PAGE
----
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Walking down Main Street at Disneyland is nearly always a pleasure, but never more so than when the Dapper Dans are present. The Dans are known for their charming blend of humor, showmanship, and versatility. For those of you not familiar with the Dapper Dans, let me describe them for you. They are four gentlemen with a longstanding tradition of providing atmosphere entertainment for the Main Street area of Disneyland, in the form of song, dance, and humor. Their blend of four- part harmony and vaudeville- style routines is, without a doubt, one of the treasures of Disneyland.
Back in 1957, the Disneyland powers- that- be, decided a little atmosphere entertainment would be a good addition to the Main Street area of the park. Since Main Street is supposed to be small- town America, what could be more American than the addition of that quintessentially American song form, the barbershop quartet? Park Talent supervisor, Chuck Corson, who had worked for the Fred Waring Chorale as stage manager, was enlisted to find the needed talent. He contacted some of the singers from the chorale and in short order, a great Disneyland tradition was established. The original Dans were John Borneman (tenor), Roger Axworthy (lead), Ted Nichols (baritone), and T.J. Marker (bass), with Marker being the gentleman credited with coming up with the name "Dapper Dans" for the group.
In the beginning, the Dans were strictly a vocal quartet who sang in the barbershop quartet style of tight harmonies, loosened up a bit to allow the singers room to interact with guests. Then along came a guy named Bub Thomas. Bub was a consummate entertainer who sang, danced, told jokes, and even drew caricatures. He had spent years honing his craft, performing in barbershop quartets and nightclub acts. When Bub joined the Dapper Dans, he brought with him a repertoire of vaudeville-style jokes (think Fozzie the Bear, wakka- wakka) and a curious instrument known as the Deagan Organ Chimes. Under Bub's influence, all of these things eventually worked their way into their performances.
Now I'm sure you all know what vaudeville is, but I would imagine that some of you may be wondering what a Deagan Organ Chime is. I had never heard of such a thing until I saw the Dapper Dans. Patented by John Calhoun Deagan in 1900, it is a unique instrument that has a series of spiky hollow tubes connected to each other. It's played by shaking, and produces a lovely tin- like resonant sound that always reminds of old music boxes.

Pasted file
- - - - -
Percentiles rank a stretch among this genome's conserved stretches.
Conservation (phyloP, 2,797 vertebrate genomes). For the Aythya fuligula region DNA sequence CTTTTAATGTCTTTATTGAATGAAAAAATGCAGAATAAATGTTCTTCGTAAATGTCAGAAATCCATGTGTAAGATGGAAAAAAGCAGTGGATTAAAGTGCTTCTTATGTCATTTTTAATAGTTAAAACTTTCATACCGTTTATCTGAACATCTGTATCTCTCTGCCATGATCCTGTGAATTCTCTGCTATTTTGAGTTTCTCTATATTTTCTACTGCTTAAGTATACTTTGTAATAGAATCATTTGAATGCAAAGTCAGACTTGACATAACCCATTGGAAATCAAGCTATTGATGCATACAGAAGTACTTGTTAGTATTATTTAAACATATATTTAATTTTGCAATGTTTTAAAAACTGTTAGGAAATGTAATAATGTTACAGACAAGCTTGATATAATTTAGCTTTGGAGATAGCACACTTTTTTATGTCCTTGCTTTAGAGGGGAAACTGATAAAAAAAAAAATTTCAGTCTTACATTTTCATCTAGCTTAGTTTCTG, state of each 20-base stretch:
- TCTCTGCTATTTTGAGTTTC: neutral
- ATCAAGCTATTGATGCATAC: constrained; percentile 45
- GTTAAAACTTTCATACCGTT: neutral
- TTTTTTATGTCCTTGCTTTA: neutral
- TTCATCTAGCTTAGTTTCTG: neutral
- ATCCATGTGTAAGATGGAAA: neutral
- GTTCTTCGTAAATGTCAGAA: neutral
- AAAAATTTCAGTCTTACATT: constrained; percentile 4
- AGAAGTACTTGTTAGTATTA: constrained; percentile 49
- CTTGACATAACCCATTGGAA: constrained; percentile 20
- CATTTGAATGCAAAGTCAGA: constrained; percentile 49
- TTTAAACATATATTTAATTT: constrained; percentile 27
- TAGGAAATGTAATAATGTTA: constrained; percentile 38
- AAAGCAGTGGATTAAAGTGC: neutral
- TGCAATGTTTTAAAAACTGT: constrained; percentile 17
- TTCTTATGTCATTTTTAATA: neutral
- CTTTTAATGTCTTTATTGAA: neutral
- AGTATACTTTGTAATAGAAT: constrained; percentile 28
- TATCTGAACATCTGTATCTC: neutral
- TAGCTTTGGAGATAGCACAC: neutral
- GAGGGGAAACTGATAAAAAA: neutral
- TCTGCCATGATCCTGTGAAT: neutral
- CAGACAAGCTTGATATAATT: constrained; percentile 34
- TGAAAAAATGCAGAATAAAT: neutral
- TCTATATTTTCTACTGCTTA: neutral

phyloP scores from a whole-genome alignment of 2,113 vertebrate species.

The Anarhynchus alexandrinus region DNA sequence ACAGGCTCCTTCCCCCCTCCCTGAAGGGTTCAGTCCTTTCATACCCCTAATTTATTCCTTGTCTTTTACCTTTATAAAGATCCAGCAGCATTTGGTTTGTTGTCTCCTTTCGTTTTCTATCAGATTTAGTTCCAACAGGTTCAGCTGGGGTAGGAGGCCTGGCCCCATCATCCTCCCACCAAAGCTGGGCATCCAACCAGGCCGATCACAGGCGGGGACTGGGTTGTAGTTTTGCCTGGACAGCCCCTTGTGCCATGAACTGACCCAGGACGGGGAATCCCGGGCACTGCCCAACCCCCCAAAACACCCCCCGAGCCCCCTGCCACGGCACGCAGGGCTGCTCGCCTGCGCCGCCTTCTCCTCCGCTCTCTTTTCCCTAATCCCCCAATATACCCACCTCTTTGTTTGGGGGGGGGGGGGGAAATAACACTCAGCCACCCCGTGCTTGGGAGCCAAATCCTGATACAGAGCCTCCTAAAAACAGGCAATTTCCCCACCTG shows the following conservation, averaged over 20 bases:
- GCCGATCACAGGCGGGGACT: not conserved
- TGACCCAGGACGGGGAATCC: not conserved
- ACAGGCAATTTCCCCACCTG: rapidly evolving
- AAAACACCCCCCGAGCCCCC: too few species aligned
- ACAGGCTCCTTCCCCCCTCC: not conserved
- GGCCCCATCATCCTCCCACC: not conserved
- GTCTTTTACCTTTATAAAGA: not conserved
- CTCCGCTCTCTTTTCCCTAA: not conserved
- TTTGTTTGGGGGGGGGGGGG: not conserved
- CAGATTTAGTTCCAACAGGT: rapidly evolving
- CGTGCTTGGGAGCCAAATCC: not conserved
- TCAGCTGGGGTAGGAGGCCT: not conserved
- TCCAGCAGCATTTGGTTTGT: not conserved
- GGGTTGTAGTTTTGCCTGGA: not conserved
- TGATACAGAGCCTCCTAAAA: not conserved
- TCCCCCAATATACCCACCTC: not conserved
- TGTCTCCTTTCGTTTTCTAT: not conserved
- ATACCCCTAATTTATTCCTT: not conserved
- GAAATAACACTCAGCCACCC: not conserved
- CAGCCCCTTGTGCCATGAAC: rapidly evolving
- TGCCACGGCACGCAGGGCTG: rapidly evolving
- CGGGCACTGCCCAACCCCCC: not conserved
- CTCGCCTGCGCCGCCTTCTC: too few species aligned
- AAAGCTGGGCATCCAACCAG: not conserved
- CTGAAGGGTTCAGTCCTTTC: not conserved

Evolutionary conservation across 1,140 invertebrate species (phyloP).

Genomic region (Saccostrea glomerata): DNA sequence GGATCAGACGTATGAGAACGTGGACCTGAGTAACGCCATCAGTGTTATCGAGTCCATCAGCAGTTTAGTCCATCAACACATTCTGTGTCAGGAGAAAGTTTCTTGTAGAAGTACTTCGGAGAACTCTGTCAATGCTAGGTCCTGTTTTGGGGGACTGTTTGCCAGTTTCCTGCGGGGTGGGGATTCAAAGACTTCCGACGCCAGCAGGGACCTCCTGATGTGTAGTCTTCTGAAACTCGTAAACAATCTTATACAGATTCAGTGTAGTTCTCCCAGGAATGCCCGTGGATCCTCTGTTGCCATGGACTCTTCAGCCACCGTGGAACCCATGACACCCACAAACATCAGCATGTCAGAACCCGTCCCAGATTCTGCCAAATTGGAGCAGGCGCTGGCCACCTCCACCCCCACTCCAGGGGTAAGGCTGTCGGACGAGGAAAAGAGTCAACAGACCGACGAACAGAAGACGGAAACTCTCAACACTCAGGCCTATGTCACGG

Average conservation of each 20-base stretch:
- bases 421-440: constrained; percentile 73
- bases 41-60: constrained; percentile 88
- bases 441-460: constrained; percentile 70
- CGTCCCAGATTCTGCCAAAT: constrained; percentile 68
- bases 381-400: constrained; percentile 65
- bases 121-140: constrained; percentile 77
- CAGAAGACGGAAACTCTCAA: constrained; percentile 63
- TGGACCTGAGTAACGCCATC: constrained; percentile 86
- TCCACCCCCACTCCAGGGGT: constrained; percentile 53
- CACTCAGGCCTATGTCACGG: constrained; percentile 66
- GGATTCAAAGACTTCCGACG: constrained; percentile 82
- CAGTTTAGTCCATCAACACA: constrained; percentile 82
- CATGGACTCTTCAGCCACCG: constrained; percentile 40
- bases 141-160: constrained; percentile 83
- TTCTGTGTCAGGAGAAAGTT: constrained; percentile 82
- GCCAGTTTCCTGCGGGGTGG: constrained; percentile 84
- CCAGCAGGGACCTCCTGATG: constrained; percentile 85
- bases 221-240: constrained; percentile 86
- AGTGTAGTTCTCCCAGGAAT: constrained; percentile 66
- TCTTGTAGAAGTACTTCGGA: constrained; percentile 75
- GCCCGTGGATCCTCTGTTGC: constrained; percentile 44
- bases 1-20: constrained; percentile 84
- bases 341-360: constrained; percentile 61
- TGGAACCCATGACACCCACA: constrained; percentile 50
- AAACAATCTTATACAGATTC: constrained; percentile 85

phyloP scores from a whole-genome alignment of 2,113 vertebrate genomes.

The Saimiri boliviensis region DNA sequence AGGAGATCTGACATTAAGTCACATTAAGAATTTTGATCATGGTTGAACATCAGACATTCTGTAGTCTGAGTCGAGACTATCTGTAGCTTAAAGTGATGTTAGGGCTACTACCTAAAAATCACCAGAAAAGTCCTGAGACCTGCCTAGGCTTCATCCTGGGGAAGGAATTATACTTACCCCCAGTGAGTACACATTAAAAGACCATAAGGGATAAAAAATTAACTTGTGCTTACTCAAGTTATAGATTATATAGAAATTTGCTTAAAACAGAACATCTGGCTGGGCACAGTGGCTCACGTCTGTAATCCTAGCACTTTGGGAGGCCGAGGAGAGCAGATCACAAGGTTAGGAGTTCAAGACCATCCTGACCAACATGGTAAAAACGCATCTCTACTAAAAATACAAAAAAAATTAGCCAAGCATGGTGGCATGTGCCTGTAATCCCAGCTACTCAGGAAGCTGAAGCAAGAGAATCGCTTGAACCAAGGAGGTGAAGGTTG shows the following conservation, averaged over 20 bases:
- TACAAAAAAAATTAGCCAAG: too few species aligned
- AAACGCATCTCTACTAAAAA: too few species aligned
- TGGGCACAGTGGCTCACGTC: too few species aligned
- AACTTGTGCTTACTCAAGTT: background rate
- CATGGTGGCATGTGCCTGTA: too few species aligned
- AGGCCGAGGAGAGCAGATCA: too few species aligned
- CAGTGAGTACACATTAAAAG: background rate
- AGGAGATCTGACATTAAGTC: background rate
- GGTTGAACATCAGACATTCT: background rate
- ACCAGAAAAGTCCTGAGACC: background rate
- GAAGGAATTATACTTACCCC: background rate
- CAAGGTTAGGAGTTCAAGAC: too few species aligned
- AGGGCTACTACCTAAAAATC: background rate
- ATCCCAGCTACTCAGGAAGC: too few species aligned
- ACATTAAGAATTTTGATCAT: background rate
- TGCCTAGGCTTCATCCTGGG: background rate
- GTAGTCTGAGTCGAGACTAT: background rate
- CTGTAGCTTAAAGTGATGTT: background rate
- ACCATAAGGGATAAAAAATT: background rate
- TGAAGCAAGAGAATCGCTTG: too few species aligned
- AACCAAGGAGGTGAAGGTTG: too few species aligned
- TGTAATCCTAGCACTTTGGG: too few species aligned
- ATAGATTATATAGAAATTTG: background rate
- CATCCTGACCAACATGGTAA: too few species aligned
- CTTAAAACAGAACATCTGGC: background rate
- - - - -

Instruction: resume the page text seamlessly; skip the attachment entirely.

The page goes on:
The Dapper Dans, as we know them today, is a group of very versatile performers continuing the tradition established by the earlier Dans. If you've ever had the pleasure of hearing them sing or laughed at their corny jokes, I'm sure you'll agree that they are the true ambassadors of Main Street, USA. However, Main Street is not the only venue the Dans play. They have been known to branch out from Main Street.
Anyone who was at Disneyland's Fantasyland Theater on June 26, 1999, for the Haunted Mansion's 30th Anniversary event can tell you what a thrilling (and chilling) treat it was to see the Hitchhiking Ghosts -- played by none other than the Dapper Dans -- come to life. It's my not- at- all humble opinion, Dear Readers, that they never sounded finer than when singing Grim Grinning Ghosts. In fact, it was quite a magical moment in the evening.
The Dans have also popped up during other special events and times, most notably as the Monster Shop Quartet (during the much loved and missed, Mickey's Halloween Treat). They "rocked and rolled" as Danny and the Dappers for Disneyland's Blast to the Past, and even have been known to sing salty old sea tunes as the Jolly Tars. They also pop in once a year during the fall when the Disney Studios opens its doors for a charity craft fair.
The Dapper Dans however, are not even confined to the parks. They've been known to occasionally pop up on television shows. They played The Flannels, a barbershop quartet that won a contest to pen words to the Tool Time theme song on an episode of Home Improvement. Decked out in red flannel plaid shirts and full beards (not unlike Al, Tim the Toolman's sidekick), they managed to make a song about power tools sound good.
In addition to Home Improvement and numerous Disney specials, (even a Sonny and Cher show way back when) they also made a guest appearance on The Simpsons. When the creators of The Simpsons came up with a storyline where Lisa and Bart discover Homer's long lost career as a member of a barbershop quartet, the Dapper Dans were the first and only thought for casting the singing voices of The Be Sharps. The Be Sharps' big claim to fame was their "world famous" hit, Baby On Board, which can be heard on Rhino Record's The Simpsons: Songs in the Key of Springfield.